because of the widespread failure of the immune system. Drug treatments are
available for many of these infections; but, without the support of the immune
system, the drugs fail to cure the disease fully or are unable to keep the
disease from returning. These opportunistic infections, curable under other
circumstances, cause the death of most AIDS patients.
Symptoms and Conditions of ARC and AIDS
- Anergy: lack of skin allergic response
lack of red blood cells
Disorders: immune system attacks own body
- Candidiasis/Oral Thrush.
excessive growth of normal cells in organ
Dysfunction: kidneys fail or function poorly
- Leukopenia: decreased number of
leukocytes (white blood cells that engulf germs)
lymphatic system cancers
- Lymphopenia: decreased number of
Damage: possible blindness, deafness, paralysis
Thrush: caused by Epstein-Barr Virus .
severe weight loss, perhaps death, from diarrhea and malnutrition .
used for the treatment of HIV can be divided into four
categories : (1) nucleoside reverse transcriptase inhibitors (NRTIs) Zidovudine, Lamivudine, Didanosine, Stavudine, Abacavir, Emtricitabine, Zalcitabine ; (2) nucleotide
reverse transcriptase inhibitors (NtRTIs) Tenofovir ; (3) Non-nucleoside reverse
transcriptase inhibitors (NNRTIs) Nevirapine, Delavirdine, Efavirenz ; (4) Protease inhibitors (PIs) Saquinavir, Ritonavir, Indinavir, Nelfinavir, Amprenavir, Lopinavir, Atazanavir. Information of some drugs is given below
Indinavir sulphate C36H47N5O4,
HIV Protease inhibitors have been associated with a lipodystrophy syndrome
characterized by Peripheral fat wasting,central adiposity and the so called
‘ buffalo hump’, hyperlipidaemia and insulin resistance7.A Survey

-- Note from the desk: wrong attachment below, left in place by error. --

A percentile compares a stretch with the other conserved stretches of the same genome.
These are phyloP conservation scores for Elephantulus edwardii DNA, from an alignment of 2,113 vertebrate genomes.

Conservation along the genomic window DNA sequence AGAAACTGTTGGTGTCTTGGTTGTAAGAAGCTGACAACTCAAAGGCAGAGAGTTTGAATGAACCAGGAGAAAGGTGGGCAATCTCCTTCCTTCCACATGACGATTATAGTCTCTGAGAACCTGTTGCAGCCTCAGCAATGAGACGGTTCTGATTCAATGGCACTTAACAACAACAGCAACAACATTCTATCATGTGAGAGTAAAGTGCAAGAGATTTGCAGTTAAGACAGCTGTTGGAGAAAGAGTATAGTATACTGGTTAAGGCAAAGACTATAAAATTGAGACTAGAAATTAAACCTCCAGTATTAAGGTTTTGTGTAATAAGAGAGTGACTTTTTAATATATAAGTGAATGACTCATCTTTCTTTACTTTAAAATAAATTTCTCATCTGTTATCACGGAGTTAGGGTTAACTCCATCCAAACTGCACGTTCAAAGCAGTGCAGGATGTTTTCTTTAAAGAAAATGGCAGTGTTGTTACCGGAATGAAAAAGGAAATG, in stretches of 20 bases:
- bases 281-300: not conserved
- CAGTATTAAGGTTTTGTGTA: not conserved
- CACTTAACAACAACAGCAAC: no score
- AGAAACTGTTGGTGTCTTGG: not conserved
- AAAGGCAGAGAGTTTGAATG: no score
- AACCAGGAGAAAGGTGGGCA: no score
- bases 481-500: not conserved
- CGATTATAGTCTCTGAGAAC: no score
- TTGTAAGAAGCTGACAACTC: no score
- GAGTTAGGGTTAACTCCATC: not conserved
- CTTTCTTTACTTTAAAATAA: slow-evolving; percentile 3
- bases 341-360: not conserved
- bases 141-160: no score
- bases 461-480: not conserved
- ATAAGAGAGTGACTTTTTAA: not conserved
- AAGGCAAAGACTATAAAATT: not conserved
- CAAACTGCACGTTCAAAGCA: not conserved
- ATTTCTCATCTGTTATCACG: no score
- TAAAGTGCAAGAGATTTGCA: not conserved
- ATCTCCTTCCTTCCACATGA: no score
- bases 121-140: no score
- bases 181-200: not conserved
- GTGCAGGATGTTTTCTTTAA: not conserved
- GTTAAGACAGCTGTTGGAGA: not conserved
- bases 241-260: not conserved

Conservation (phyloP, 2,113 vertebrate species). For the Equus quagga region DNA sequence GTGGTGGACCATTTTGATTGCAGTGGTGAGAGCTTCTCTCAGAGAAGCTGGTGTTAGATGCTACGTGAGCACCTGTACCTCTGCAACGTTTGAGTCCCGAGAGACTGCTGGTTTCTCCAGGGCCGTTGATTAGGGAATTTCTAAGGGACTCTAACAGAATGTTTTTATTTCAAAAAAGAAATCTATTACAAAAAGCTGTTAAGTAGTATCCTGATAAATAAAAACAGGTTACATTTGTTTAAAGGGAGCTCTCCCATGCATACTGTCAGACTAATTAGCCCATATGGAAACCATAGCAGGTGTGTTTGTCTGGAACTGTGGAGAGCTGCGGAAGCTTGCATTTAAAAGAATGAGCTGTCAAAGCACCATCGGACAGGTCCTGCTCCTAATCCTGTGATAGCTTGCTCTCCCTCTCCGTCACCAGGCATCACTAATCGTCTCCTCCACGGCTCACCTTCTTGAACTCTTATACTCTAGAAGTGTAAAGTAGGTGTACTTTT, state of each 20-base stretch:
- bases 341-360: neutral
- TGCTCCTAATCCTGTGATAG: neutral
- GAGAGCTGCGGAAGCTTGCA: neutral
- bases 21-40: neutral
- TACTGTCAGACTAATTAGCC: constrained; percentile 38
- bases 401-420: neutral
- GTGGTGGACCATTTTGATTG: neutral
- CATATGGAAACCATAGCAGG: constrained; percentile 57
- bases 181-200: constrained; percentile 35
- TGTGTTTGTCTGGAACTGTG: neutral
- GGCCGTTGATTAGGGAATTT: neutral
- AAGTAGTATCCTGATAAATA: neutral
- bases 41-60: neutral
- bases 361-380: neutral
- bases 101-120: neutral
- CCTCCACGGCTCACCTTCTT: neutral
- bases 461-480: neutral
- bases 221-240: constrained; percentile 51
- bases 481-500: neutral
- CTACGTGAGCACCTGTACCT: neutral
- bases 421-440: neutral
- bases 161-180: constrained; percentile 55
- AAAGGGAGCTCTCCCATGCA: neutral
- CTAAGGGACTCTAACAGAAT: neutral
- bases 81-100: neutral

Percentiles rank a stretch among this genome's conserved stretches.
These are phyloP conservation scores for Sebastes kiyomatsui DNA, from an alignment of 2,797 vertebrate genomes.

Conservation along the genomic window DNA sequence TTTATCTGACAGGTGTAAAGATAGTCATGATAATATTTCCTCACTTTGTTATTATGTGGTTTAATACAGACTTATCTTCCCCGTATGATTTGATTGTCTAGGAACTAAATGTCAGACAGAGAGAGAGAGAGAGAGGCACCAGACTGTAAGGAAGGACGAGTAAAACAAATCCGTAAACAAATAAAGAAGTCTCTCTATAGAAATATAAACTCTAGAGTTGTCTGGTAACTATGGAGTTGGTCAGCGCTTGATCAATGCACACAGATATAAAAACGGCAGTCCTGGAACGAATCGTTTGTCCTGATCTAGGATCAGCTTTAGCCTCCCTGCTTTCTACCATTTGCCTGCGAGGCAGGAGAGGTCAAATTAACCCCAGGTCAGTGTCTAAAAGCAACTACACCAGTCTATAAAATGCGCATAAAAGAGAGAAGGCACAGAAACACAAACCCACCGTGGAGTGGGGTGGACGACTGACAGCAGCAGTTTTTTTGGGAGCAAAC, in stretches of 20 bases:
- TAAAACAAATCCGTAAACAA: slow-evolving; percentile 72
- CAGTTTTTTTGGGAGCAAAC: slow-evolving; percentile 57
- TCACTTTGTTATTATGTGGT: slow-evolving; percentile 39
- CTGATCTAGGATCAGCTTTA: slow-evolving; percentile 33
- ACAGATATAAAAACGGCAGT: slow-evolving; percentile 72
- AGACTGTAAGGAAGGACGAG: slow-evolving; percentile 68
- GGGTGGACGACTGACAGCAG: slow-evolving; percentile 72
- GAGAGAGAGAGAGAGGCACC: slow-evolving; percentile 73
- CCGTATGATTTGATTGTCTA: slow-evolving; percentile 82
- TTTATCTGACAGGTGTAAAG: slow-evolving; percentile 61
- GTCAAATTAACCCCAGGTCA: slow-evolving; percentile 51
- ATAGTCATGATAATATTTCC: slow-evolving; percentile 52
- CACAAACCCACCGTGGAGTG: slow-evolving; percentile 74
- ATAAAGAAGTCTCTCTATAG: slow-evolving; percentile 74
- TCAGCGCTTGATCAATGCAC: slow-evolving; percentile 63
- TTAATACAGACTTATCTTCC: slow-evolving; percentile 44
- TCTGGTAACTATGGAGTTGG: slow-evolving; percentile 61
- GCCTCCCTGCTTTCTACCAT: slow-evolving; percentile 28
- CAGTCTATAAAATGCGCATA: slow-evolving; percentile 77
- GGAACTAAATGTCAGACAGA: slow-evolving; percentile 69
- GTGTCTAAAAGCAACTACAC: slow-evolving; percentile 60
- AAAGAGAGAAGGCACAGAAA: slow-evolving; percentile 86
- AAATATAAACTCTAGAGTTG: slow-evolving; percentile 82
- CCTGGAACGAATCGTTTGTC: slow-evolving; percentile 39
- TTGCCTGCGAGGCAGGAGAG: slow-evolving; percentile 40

of 113 HIV infected patients Receiving HIV Protease inhibitors found lipodystrophy
in 83% Patients and impaired glucose tolerance in 23% after a mean of 21 months
Interactions: Indinavir and similar HIV Protease inhibitors are metabolized
Principally by cytochrome P450 enzymes of the CYP3A family. Thus Concurrent
administration of a drug with a narrow therapeutic window, such as Cisapride
or terfenadine, is contraindicated, where as a drug with a wider, therapeutic
window such as erythromycin, mayonly require dosage reduction at its highest
Mechanism of Action: These are antiretrovirals binding reversibly to
HIV Protease thereby preventing cleavage of the viral Precursor Polypeptides.
This results in formation of immature viral particles incapable of infecting
other cells. To avoid viral resistance combination of other drugs is used10.
Ritonavir is a Protease inhibitor with antiviral activity
against HIV used in combination with other Protease inhibitors. Oral dose is
600mg twice daily with food . Children over the age of 2years may be given an
initial dose of 250mg/m2 twice daily.11
Saquinavir is a Protease inhibitor with antiviral activity
against HIV used in combination with other Protease inhibitors.It
is available as Saquinavir mesilate.
Adult dose is 1gm twice daily given with 100mg ritonavir in combination with other antiretrovirals.12
Mechanism of Action: Stavudine is converted intracellularly in stages
to the triphosphate. This Prevents the DNA Synthesis of the retroviruses,
including HIV, through competitive inhibition of reverse transcriptase and
incorporation into viral DNA.
Dose: 40mg every
12 hours orally per 60kg bodyweight. Over 3 months of age weighing less than
30kg , 1mg/kg bodyweight.
Antiviral effect of Stavudine may be inhibited by zidovudine, doxorubin and
include motor weakness along with lactic acidosis.13
Zidovudine is structurally related to thymidine.
Mechanism of Action: Zidovudine is converted intracellularly in stages